No More Excuses - It's Time For A Change
Why hotel technology needs to anticipate and adapt to changing guests expectations and market demandsBy David Turnbull - Founder of SnapShot GmbH
Until recently, the investment and management of technology in hotels was viewed in the same category as plumbing or air-conditioning - a fixed purchase and set-up that requires only basic maintenance and yearly follow-ups at best. This "buy it and forget it" mentality has to change.
Technology is not static, it's flexible, and just like processes and services in hotels, it needs to adapt to quickly changing guests expectations and market demands and, if possible, anticipate them. Hotels need to be able to add, tune, upgrade or even completely change their technology stack quickly. Scalability and adaptation to market changes must be a hotel's mantra when choosing a technology provider.
This is a challenging and overall pretty new concept, because the legacy systems that have been in place in hotels need to urgently integrate with an entire new generation of SaaS solutions. That said, hotels that manage to embrace this new concept will have a competitive edge.
So why is this concept so difficult for hotels to embrace? For one, there is too much friction between softwares. Integrations are the weak link of our industry. Even for some of the best tech companies, integrations can involve months of development and testing to create stable connections.
But despite frequent outages, data validation struggles and lengthy waits to be "scheduled", the necessity to integrate prevails. Hoteliers keep accepting that "that's the way it is." That mentality coupled with long sales cycles leave hotels in a technology paralysis. Hotels buy and install key customer-facing technology then sit for seven years complaining about it before making a change. That idea is a scary one, particularly if we look at how quickly technology is changing.
Hotels must fundamentally change the way they look at technology planning, purchase and usage. They should consider their technology systems as platforms (rather than servers in the basement) that can be constantly optimized, tweaked and adjusted.
Technology needs to have multiple options or versions that fit various segments of hotels. Not every hotel needs an enterprise in mind designed operating software that can handle every task imaginable. So why should they pay for that? Hotels need a modular technology choices, that allows them to pick out the features that they want and need.
This modular approach is scalable and doesn't require large upfront fees that swallow-up valuable CAPEX with non-questionable recurring maintenance costs, no matter if the hotels are using the system or not. Flexible pricing models allow hotels to be nimble, adding or removing parts they don't need, in order to keep their technology lean and cost efficient for any property size.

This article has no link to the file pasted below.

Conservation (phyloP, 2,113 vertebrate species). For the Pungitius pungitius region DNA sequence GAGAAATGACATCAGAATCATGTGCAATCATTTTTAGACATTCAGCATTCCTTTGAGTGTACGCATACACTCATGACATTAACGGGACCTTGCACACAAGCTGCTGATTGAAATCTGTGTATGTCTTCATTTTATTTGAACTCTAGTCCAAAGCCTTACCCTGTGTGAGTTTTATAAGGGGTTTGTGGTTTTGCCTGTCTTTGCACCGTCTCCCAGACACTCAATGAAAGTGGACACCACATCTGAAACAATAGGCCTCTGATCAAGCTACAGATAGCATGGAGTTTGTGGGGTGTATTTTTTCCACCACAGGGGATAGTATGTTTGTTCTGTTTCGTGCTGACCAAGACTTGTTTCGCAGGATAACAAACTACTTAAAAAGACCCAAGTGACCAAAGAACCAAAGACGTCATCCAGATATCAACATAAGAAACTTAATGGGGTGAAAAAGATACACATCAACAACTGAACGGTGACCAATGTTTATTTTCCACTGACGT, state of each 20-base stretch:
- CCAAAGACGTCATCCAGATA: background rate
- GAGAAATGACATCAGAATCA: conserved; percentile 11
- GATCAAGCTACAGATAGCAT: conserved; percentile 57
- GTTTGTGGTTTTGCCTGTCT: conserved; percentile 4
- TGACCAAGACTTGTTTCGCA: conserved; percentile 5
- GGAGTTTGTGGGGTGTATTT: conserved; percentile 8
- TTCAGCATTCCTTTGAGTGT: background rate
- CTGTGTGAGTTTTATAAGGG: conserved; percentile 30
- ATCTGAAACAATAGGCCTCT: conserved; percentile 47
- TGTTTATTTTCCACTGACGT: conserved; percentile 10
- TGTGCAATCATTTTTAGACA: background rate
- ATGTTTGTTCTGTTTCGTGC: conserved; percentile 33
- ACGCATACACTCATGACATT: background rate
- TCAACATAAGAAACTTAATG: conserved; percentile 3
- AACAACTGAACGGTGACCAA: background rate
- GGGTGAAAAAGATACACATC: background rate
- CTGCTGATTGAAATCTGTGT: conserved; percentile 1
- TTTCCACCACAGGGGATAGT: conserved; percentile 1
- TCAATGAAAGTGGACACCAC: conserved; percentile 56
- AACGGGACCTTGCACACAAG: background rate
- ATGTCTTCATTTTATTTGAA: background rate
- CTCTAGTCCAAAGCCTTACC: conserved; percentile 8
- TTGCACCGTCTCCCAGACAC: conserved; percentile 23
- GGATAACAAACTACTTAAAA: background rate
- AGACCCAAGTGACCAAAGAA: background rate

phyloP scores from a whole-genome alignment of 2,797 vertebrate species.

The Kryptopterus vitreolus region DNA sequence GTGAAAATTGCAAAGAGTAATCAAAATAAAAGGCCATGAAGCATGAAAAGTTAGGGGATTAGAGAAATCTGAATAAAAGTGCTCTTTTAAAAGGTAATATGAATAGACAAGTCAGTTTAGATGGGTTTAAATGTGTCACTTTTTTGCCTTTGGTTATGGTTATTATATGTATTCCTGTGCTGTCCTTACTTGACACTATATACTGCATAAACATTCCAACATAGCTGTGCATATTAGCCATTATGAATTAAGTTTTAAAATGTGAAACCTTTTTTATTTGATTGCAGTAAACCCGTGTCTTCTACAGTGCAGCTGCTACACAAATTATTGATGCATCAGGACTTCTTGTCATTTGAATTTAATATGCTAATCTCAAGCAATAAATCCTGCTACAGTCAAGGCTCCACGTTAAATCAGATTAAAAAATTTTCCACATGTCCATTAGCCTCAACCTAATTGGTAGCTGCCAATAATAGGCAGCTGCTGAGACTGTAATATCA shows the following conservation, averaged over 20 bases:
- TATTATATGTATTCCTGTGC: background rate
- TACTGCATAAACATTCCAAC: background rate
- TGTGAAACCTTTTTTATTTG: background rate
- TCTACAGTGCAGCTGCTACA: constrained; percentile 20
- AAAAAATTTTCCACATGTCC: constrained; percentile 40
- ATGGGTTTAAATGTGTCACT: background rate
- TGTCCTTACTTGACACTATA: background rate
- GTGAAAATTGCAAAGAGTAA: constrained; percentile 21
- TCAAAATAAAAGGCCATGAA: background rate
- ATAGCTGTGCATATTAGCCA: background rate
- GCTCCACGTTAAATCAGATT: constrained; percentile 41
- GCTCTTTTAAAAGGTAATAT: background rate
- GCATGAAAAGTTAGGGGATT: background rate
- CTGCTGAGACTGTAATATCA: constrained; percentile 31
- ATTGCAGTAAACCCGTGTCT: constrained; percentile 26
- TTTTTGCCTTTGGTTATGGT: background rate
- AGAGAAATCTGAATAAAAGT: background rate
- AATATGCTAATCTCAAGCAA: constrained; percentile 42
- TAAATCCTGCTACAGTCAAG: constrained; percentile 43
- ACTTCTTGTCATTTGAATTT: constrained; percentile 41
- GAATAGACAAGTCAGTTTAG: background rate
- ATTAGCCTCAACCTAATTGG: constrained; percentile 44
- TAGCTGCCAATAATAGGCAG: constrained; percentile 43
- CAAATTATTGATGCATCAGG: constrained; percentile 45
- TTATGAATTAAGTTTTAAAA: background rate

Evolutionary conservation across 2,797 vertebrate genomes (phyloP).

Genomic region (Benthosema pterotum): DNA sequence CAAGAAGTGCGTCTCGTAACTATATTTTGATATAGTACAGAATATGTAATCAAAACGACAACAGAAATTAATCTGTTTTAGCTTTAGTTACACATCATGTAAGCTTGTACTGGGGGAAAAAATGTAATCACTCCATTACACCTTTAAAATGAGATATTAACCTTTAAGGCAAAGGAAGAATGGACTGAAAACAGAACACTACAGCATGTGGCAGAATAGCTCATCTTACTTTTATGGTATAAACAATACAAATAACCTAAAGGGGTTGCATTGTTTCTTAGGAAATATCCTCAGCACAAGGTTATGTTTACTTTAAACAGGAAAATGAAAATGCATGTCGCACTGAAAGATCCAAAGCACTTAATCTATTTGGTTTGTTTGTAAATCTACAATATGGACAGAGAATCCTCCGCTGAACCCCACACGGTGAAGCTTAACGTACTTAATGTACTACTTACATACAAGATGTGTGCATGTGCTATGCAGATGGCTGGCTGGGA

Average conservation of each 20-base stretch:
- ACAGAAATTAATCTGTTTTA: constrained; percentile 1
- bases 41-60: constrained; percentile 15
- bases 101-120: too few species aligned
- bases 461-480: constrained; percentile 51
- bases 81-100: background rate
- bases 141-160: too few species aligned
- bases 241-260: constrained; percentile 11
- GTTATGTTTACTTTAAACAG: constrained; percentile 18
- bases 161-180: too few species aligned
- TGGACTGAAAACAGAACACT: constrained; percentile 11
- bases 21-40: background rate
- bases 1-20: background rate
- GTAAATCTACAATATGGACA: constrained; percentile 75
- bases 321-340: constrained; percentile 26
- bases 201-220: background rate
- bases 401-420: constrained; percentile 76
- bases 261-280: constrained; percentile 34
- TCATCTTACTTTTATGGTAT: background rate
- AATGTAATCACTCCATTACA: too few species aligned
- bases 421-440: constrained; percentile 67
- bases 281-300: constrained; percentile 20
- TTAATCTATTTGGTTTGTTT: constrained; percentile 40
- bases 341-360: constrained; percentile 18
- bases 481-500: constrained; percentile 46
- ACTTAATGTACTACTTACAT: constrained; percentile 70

Hoteliers can then download apps in seconds and A/B test before paying for the one they want. This flexibility translates itself into changing purchase and usage expectations of the same hotelier when buying hotel technology.
With this freedom, as the business grows, the hotel can add features. If business needs change and a feature is no longer needed, the hotel can easily remove it.
Hoteliers need to be able to do what hoteliers to best - meet and exceed their customer's expectations. To do this however they need to work with vendors and an entire technology community that promote greater interoperability, flexibility and open access to the data needed to power their guest experience.
On paper, all-in-one or full technology stacks are practical for a hotel, but they too need to be able to integrate with new apps and integrate with multiple providers - the grass is always greener. And taking into consideration that an "insignificant" app today could be the next big thing of tomorrow, continuous R&D is a must.
The large tech industries have long understood the concept of building platforms that work unilaterally. Our industry needs to adapt to that thinking.
The good news is that many incumbent technology providers realize this, reflecting the changing mindset and fickleness of the hotel client base they serve. As we build those systems with open and flexible integrations and pricing, hotels can improve service quality and focus on taking care of guests in ways that no other industry can. Because, at the end of the day, that's what hospitality is really all about.
David Turnbull is a founder of SnapShot GmbH, a start-up in the field of demand management for hotels. He argues that by merging key elements of revenue management, distribution, sales & marketing and finance, the industry can implement a cultural, technological and structural approach to understanding and managing demand that transcends the current channel-based thinking.Information TechnologyTravel technologyReal Estate & InvestmentFinance & AccountingGlobal